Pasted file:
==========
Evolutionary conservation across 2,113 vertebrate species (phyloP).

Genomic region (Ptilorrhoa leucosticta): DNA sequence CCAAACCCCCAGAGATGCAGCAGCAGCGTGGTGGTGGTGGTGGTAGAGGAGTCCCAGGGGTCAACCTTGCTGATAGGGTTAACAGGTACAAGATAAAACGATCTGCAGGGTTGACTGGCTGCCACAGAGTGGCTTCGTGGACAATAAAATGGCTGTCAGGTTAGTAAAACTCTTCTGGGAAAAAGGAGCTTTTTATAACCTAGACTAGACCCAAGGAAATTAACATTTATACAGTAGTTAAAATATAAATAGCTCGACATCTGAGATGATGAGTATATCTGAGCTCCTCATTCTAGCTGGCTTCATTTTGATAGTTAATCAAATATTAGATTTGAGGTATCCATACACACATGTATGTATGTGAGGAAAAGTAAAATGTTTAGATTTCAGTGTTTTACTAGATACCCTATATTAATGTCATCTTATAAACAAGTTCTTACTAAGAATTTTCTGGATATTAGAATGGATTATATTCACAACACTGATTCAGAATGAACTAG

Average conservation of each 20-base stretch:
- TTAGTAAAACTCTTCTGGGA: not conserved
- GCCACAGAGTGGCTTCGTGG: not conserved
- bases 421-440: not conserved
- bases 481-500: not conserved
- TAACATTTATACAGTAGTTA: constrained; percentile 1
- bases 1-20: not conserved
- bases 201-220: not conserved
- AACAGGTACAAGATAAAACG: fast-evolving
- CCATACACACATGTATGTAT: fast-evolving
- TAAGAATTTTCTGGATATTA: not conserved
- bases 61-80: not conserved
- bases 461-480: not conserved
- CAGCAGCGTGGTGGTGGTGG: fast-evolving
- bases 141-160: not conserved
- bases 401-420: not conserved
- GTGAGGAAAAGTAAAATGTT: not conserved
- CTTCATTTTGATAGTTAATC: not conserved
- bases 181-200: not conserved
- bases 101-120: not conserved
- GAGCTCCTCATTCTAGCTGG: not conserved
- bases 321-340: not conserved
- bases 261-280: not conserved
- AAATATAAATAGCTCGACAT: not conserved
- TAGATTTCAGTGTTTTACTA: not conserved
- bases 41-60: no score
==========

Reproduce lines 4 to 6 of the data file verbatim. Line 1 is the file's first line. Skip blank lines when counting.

- TTAGTAAAACTCTTCTGGGA: not conserved
- GCCACAGAGTGGCTTCGTGG: not conserved
- bases 421-440: not conserved